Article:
You are currently browsing the tag archive for the ‘Grimaldi vessels’ tag.

Chain link fence topped by accordion razor wire coils stand exposed only after a solid steel door is raised and an even heavier drawbridge lowered . . .   what is this?

And what lurks toothily below in the moat that’s most certainly there?

Salish Sea water, of course.  Many thanks to John Van Staalduinen who snapped these fotos at the port in Tacoma.  Both vessels were launched in Bath, ME in 1976.

Unrelated . . .  Grande Marocco left not quite a week ago for  . . . Dakar.  With all those cars up on the top splash deck (monkey deck??), I’m left wondering  . .  among other things . .

about a North American portion to a Dakar Rally.  I know some people who would welcome the addition of a North American component to that race.

I’m wondering what Grimaldi ships to places like Cotonou and Banjul in West Africa.

Graphics on ships . . .  if Charles Fazzino has been designated official artist of OpSail NY 2012, I wonder if we can expect designs like these on tall ships in less than a month . ..   How did he get chosen?  By whom?  To what end?  Who else was considered?

And one more from the north coast by Michigan Exposures . . . who might be planning a foray into the sixth boro . . . it’s Arthur  M. Anderson.  If Titanic had its Carpathia, then Edmund Fitzgerald had its Arthur . . . unfortunately too late.  I love the mild-dazzle paint on these vessels.  Arthur is a product of the American Ship Building Company yard in Lorain, OH . . . another manufacturing center transformed into  . .  housing.   If you don’t know the Lightfoot Fitzgerald song, here’s the link.   Otherwise, check out this supremely moody foto of a laker.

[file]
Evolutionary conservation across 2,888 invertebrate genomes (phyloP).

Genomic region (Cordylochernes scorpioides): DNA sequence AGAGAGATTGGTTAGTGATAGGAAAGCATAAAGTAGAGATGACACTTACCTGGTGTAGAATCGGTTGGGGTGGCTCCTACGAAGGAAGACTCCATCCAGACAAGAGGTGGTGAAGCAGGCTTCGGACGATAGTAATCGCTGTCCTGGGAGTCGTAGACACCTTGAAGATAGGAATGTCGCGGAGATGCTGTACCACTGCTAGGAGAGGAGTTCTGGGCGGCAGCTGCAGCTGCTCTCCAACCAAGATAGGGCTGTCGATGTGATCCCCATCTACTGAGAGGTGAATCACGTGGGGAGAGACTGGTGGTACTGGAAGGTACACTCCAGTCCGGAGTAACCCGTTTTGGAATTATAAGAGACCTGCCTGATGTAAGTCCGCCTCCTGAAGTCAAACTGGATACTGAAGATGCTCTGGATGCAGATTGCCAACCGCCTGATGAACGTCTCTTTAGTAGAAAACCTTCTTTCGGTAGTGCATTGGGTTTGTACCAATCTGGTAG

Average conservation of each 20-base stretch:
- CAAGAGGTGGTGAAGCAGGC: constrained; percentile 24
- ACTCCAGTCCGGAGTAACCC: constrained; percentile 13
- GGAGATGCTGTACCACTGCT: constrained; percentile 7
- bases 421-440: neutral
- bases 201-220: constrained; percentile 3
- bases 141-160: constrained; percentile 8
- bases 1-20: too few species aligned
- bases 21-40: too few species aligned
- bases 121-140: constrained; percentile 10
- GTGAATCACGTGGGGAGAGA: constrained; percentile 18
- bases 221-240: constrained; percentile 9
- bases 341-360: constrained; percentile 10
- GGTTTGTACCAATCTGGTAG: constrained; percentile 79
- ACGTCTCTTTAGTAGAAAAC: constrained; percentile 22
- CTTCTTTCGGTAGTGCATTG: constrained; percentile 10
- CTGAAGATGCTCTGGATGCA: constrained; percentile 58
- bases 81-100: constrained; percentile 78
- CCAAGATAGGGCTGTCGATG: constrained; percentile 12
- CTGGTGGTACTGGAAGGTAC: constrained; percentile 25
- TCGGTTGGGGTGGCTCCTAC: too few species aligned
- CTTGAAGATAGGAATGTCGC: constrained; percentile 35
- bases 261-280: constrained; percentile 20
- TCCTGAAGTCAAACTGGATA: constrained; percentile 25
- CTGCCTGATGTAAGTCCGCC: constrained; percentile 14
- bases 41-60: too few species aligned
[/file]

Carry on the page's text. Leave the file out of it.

Thanks to John, John, and Ken for these fotos.  There are even two here by me.

I saw this vessel tonight as I drove home from work, drove exuberantly into spring break 2012.  I’m through with cubicles and classrooms for a while.  But seeing the “boxaceous” stern of Grande Morocco from the Goethals Bridge gives one pause.  Said stern is supremely boxy, quite different from the bow, here

bathed in first morning light.

These fotos were taken before seven a.m. Thursday.  Click here for a partial cutaway of that stern.  As of Friday morning, fleetmates of this class Grande Gabon has recently left Ghana, and Grande Guinea (good view of the stern here)  has passed Cape Verde on its way to Senegal.

From here, she goes to the Gambia, Senegal, Cote d”Ivoire, Guinea . . . oh! I’d love to travel along, even if it goes nowhere near Morocco.   Surely, there’s some role I could play.

All fotos by Will Van Dorp.  Do I sound like a victim of wanderlust?

Unrelated . . . or maybe not: Warren Zevon’s  Roland the headless gunner.

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November 2022